The national movement to define a zygote as a legal person failed a few weeks ago in Mississippi, but anti-abortion advocates behind two new "personhood" amendments pre-filed in Georgia are insisting that they have learned from Mississippi's mistakes.
"We're definitely looking at what happened [in Mississippi] and trying to incorporate those concerns," state Rep. Rick Crawford, the Georgia Democrat that plans to introduce one of the personhood amendments, told HuffPost Friday. "One thing that's important to me is to emphasize the distinction between the terms 'pro-life' and 'anti-abortion' -- they're quite different concepts. Pro-life means being interested in things like women having access to adequate prenatal care, children have access to health care, investing in educational opportunities. It's a lot broader concept than anti-abortion, and I want to be careful to keep that in the discussion."
But the Georgia personhood amendments, as described by proponents like Crawford, will -- like the Mississippi one -- be unequivocally "anti-abortion." When asked how the amendments would address women's access to prenatal care or children's educational opportunities, Crawford admitted they would not. In defining a human life from the moment of fertilization, both states' measures would criminalize abortion.
Crawford's amendment, he said, would be more detailed than the Mississippi amendment, and similar to Georgia General Assembly amendments introduced in the most recent legislative session that never went to vote.
In order to avoid the problem of vagueness that plagued the Mississippi initiative, Georgia Right to Life president Dan Becker said lawmakers are combing through all 50 sections of the Georgia Code to decide exactly what the final personhood bill will and won't do, so no one has to speculate about its potential legal consequences.
"We will be the first state in the nation to offer a personhood amendment with legislation that clearly spells out what the amendment's effects would be legally, so it's clearly understood by doctors and those women using contraceptives and fertility treatment," Becker told HuffPost Friday.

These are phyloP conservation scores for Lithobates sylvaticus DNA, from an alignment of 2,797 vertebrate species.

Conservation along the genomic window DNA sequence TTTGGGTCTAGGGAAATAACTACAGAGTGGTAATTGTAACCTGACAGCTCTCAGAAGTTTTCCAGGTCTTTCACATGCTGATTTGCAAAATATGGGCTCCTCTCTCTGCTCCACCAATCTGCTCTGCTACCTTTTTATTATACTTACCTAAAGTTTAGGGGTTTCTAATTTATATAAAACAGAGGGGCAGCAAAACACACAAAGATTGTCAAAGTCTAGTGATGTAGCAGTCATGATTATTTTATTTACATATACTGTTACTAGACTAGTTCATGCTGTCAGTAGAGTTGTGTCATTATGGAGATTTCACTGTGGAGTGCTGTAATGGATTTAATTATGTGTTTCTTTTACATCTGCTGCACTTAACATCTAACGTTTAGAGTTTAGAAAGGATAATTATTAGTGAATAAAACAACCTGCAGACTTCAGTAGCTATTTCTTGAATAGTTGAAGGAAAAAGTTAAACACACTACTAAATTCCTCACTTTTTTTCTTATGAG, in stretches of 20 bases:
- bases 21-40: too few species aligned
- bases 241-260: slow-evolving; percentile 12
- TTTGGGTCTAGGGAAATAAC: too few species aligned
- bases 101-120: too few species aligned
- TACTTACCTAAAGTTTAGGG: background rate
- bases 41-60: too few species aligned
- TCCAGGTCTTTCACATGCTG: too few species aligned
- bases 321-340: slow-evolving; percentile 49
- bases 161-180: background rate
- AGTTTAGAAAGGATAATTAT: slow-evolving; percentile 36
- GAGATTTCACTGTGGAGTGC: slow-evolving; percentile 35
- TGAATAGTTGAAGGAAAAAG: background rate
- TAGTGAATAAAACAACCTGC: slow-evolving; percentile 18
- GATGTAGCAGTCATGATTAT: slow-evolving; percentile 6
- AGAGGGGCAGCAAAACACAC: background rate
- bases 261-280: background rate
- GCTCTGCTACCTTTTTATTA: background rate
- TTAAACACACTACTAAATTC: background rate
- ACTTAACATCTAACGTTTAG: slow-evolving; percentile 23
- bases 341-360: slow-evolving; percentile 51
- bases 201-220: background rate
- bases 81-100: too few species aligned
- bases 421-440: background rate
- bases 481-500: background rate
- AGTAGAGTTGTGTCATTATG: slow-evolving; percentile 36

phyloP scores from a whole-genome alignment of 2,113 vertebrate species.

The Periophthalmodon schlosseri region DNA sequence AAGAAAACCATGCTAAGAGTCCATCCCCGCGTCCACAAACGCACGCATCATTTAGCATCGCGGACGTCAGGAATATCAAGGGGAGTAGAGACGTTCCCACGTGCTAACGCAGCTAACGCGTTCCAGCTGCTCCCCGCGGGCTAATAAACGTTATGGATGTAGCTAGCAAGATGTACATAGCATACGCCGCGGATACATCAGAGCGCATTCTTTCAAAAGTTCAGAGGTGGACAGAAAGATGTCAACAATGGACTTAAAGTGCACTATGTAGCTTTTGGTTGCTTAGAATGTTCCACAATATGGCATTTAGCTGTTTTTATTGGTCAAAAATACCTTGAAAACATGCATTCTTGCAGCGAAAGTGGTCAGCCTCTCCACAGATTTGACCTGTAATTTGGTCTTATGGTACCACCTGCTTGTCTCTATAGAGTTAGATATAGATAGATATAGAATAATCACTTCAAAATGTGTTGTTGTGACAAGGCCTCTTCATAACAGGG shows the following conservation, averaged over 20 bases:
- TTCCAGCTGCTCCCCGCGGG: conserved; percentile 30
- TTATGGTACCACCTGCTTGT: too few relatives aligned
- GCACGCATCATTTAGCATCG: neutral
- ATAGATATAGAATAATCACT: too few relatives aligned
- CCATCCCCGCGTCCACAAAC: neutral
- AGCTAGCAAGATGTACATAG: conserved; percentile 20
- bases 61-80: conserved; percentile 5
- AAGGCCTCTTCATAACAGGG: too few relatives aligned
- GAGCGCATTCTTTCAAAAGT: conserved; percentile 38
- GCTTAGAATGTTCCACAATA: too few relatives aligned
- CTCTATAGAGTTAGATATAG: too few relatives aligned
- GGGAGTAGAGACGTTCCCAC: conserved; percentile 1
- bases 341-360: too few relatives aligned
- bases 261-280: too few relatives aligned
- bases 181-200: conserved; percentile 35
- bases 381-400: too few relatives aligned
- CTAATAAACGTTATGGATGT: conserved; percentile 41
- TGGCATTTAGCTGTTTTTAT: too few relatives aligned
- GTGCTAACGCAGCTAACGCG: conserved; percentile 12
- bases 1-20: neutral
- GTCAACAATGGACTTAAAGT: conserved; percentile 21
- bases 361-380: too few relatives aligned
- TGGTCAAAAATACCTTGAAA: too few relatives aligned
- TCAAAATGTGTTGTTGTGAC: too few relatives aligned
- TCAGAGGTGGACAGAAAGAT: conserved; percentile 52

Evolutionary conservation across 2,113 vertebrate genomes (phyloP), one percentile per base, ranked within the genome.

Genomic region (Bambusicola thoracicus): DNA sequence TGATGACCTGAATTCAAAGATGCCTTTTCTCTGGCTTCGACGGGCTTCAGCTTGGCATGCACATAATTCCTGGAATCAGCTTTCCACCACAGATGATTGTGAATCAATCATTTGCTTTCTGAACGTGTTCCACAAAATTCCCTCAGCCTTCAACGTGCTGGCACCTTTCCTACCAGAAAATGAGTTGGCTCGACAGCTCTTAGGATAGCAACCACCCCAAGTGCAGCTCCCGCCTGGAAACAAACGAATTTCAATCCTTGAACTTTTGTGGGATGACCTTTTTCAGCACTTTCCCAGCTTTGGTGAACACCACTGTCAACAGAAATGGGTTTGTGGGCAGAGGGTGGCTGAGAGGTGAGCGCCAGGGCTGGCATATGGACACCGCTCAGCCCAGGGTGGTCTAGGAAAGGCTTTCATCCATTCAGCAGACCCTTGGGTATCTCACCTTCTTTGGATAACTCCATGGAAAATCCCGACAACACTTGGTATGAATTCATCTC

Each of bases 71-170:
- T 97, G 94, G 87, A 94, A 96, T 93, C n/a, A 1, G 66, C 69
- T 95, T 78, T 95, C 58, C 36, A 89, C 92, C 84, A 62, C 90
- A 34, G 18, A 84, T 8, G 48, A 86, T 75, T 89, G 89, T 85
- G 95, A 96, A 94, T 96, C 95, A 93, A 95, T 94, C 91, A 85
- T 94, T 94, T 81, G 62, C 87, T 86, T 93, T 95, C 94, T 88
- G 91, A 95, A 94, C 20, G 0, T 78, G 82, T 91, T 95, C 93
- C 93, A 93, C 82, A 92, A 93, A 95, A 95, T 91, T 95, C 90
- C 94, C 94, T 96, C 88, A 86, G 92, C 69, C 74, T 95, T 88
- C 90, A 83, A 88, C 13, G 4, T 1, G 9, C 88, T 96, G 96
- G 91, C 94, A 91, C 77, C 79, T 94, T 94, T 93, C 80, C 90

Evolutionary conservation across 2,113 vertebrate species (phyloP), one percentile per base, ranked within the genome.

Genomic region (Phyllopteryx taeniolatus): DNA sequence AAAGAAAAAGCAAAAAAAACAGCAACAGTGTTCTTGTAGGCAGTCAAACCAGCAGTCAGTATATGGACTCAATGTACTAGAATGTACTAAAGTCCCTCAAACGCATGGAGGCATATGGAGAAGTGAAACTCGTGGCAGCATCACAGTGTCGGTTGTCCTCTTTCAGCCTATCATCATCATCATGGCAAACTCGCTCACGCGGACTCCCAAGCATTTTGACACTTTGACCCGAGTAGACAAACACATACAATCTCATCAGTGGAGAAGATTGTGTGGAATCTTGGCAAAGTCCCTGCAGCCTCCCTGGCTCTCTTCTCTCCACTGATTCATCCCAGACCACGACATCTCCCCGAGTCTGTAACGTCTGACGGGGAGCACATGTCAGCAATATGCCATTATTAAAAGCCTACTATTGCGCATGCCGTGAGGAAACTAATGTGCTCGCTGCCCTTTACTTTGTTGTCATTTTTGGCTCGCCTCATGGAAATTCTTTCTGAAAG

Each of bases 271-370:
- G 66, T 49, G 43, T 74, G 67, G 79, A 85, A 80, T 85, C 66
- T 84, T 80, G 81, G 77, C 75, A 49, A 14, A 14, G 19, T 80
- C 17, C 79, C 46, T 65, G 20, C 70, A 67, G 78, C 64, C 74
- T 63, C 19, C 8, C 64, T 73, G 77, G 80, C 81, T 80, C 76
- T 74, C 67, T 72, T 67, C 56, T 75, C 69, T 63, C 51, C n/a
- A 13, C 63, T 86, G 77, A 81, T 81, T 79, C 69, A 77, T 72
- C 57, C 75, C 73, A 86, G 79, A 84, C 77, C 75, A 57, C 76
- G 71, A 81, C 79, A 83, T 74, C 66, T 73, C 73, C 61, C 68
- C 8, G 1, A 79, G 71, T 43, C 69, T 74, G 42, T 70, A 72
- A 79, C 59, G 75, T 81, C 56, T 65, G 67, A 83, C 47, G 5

Beyond Georgia, nearly a dozen other states -- including Virginia and Colorado -- are pushing for personhood amendments in 2012. Congress has also introduced three bills on a federal level that would have the same effect.
"The personhood movement is a human life issue," Becker continued. "It does affect abortion, but it is a human life issue that will come more and more to the floor as we progress it to the 21st century. We're attempting to take fear factors and scare tactics out of the equation so we can have a public dialogue about human rights."
Becker said Georgia's latest version of personhood would only ban the methods of birth control, stem cell research and in vitro fertilization that would kill a zygote. For instance, the "morning-after pill" would be banned, but not regular birth control pills. It will not curtail access to in vitro fertility treatments, but it will stop "certain procedures such as preimplantation genetic diagnosis that determine the gender of child for selection purpose," he said. And only "destructive stem cell research," which kills zygotes, would be banned.
But reproductive rights groups such as Planned Parenthood and the American Civil Liberties Union are not convinced that these measures would be any less dangerous to women's health than the Mississippi one.
"I'm doubtful they could craft a personhood amendment that alleviates all the problems," Alexa Kolbi-Molinas, an attorney for the American Civil Liberties Union, said Monday. Kolbi-Mollinas fought the initiative in Mississippi. "I'm not surprised to hear them deny that it would affect birth control. They can say whatever they want at this point, and obviously they're trying to say how this one's different and better, but if they just wanted to ban abortion, they would propose and pass an abortion ban. The fact that they keep sticking with these personhood initiatives demonstrates that they want to go much further than abortion."
Georgia's legislative session begins in January, and at that point the new amendments -- once introduced -- will go to committee. If the final amendment passes with two-thirds majority in the House and Senate, it will be put before Georgia voters as a ballot initiative. Becker said he thinks it will sail through.
"Mississippi claimed to be a slam-dunk state, but we have the votes here in Georgia," Becker said.